4) Arrogance. Ok…you just missed – AGAIN, guided down for the seventh time in two years, which just happens to be just two weeks after your CFO resigned. And all we get is what was likely a pre-recorded message by IR with no Q&A? TIF has one of the most stand-up IR programs in the business, but let’s face it…when you miss by this magnitude – and this frequency – you get the CEO on the phone, take your lumps, and stand accountable to your business. Heck, when Macy’s dropped a lousy quarter on the Street last November, Terry Lundgren (CEO) jumped on the call for the first time in almost a decade to show his confidence and support. So…we can’t expect this from Tiffany, but we can from Macy’s? The question here is whether TIF management really wants this to be a public company.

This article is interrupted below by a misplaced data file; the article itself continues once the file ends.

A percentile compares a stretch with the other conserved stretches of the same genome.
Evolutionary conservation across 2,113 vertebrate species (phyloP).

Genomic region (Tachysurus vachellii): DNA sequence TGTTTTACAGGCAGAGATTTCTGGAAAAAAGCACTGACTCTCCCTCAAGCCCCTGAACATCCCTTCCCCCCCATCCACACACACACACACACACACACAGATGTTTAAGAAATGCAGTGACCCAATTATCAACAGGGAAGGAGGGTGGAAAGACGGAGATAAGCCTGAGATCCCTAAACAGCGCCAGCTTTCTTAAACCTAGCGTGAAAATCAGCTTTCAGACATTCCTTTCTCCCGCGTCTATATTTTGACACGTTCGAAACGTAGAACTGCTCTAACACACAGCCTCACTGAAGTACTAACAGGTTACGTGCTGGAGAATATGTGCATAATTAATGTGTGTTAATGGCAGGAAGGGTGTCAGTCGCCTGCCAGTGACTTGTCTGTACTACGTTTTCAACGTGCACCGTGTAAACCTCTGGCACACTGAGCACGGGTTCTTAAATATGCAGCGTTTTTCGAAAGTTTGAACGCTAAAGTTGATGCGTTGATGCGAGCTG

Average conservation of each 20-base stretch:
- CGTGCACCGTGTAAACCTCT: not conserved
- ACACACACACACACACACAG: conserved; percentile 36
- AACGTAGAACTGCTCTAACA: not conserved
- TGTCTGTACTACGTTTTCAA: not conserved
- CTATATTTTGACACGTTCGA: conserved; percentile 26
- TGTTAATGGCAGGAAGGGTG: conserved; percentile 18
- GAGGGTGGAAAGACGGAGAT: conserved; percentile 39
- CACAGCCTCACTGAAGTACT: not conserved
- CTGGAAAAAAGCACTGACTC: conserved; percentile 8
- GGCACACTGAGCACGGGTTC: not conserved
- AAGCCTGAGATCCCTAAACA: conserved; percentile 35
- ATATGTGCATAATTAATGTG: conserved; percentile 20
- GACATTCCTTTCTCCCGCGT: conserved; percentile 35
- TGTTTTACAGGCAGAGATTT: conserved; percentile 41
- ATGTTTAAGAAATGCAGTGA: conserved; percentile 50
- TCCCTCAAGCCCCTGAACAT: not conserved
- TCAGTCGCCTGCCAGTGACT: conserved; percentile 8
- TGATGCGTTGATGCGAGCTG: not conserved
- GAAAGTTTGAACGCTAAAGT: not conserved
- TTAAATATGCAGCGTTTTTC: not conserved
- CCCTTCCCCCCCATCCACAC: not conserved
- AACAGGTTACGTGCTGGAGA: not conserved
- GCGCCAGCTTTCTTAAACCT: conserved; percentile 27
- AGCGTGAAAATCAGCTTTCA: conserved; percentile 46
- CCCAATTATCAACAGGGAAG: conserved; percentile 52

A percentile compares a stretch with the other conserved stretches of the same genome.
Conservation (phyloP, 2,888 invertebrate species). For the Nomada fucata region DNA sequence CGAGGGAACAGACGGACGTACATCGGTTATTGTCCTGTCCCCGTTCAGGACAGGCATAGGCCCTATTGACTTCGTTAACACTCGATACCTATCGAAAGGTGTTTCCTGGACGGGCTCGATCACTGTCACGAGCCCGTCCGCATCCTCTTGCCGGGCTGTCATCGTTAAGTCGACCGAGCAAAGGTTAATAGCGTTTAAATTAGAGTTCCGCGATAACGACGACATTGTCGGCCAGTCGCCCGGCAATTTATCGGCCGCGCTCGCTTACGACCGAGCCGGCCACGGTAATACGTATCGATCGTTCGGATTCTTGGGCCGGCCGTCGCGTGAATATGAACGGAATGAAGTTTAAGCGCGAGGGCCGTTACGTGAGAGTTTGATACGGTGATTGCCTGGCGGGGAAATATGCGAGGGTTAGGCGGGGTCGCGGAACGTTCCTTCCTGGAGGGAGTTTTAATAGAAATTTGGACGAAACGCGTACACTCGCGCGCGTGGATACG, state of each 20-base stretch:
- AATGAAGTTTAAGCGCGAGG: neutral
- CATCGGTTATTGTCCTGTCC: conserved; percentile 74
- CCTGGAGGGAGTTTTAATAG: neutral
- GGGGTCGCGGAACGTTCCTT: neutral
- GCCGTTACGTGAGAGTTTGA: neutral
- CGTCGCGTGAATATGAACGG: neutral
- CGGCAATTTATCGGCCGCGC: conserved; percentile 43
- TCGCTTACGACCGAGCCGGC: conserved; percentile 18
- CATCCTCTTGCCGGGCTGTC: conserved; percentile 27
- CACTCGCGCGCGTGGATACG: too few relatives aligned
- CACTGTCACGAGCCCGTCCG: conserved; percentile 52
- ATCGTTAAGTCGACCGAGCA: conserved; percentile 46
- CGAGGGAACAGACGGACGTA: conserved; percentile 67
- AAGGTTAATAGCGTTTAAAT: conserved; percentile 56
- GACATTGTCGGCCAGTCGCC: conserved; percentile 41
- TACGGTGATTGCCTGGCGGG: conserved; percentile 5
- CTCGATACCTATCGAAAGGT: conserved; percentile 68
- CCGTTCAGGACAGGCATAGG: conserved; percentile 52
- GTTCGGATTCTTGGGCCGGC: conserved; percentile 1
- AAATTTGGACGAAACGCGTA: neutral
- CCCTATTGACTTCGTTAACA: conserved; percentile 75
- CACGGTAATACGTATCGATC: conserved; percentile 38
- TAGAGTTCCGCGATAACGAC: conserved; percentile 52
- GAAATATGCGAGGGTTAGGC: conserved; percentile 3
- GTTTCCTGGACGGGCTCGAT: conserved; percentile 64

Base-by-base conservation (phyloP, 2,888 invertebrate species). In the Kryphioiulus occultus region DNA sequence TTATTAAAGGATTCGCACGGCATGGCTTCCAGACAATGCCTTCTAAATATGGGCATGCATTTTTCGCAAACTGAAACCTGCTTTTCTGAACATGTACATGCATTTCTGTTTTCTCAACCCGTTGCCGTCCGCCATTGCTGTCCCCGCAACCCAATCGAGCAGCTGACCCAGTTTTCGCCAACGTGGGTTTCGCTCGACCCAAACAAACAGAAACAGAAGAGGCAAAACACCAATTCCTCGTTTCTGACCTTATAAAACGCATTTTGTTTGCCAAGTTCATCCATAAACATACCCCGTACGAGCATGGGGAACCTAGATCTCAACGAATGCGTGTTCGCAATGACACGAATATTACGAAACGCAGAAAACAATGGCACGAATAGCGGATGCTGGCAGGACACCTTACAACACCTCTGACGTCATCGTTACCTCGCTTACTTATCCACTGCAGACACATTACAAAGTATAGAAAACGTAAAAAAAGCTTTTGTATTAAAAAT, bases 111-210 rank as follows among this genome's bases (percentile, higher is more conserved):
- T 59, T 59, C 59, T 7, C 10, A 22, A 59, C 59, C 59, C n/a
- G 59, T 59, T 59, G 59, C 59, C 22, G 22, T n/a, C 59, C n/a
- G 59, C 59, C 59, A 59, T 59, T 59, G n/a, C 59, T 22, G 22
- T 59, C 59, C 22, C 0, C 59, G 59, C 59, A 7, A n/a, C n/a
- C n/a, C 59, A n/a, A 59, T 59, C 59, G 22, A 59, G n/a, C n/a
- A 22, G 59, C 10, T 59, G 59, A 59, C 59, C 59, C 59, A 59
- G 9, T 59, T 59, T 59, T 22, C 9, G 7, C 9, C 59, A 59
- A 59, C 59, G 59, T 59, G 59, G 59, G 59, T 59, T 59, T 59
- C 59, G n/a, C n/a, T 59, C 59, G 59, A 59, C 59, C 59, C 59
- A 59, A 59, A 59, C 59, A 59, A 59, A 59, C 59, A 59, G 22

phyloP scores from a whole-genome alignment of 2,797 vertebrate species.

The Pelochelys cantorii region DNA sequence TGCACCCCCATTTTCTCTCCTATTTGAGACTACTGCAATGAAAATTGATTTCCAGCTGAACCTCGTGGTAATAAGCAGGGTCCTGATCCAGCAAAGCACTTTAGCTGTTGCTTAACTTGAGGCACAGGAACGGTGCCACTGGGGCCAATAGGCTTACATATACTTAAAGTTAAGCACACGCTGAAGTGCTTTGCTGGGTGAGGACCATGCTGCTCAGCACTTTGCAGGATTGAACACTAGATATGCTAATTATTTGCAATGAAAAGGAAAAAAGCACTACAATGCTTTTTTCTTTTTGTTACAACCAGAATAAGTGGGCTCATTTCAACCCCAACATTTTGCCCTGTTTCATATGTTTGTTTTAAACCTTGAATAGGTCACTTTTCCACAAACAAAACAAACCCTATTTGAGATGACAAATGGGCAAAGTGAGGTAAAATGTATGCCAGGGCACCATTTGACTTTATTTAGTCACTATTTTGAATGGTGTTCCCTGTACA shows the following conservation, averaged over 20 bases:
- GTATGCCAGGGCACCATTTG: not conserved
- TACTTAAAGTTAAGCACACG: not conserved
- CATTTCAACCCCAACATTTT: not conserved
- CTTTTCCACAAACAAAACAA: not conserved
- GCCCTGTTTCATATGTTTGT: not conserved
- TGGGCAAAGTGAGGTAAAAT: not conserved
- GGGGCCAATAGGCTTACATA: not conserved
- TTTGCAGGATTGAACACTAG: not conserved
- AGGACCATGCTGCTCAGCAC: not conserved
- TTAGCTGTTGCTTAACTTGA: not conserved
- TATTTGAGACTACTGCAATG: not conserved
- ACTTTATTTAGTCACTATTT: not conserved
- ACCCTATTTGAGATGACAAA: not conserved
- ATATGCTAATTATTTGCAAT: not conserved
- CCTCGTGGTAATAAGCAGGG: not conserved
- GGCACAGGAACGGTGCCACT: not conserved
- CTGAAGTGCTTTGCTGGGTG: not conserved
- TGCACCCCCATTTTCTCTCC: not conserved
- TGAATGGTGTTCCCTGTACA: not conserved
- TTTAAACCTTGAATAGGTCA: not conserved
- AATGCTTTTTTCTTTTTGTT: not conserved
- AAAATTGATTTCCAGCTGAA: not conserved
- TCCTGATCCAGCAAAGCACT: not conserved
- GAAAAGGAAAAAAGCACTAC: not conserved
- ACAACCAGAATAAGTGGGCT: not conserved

5) Multiple. First we heard from people that a ‘low 20s’ multiple is fair. Then ‘20x’. Then 17-18x was ‘cheap’. But what’s really the appropriate multiple for a company that is shrinking earnings at a mid-teens rate, and seemingly has no strategy to ever grow again sans a rebound by spending in US Tourist markets? The best we’d give it is a 10% discount to the market – or 15x. We’re well below the Street next year, which we think will be another down year. We’re looking at earnings of $3.25, vs the Street at $4.15. Give our number a 13-14x multiple and we’re looking at a stock about $20 lower than what we’ve got today ($40-$43).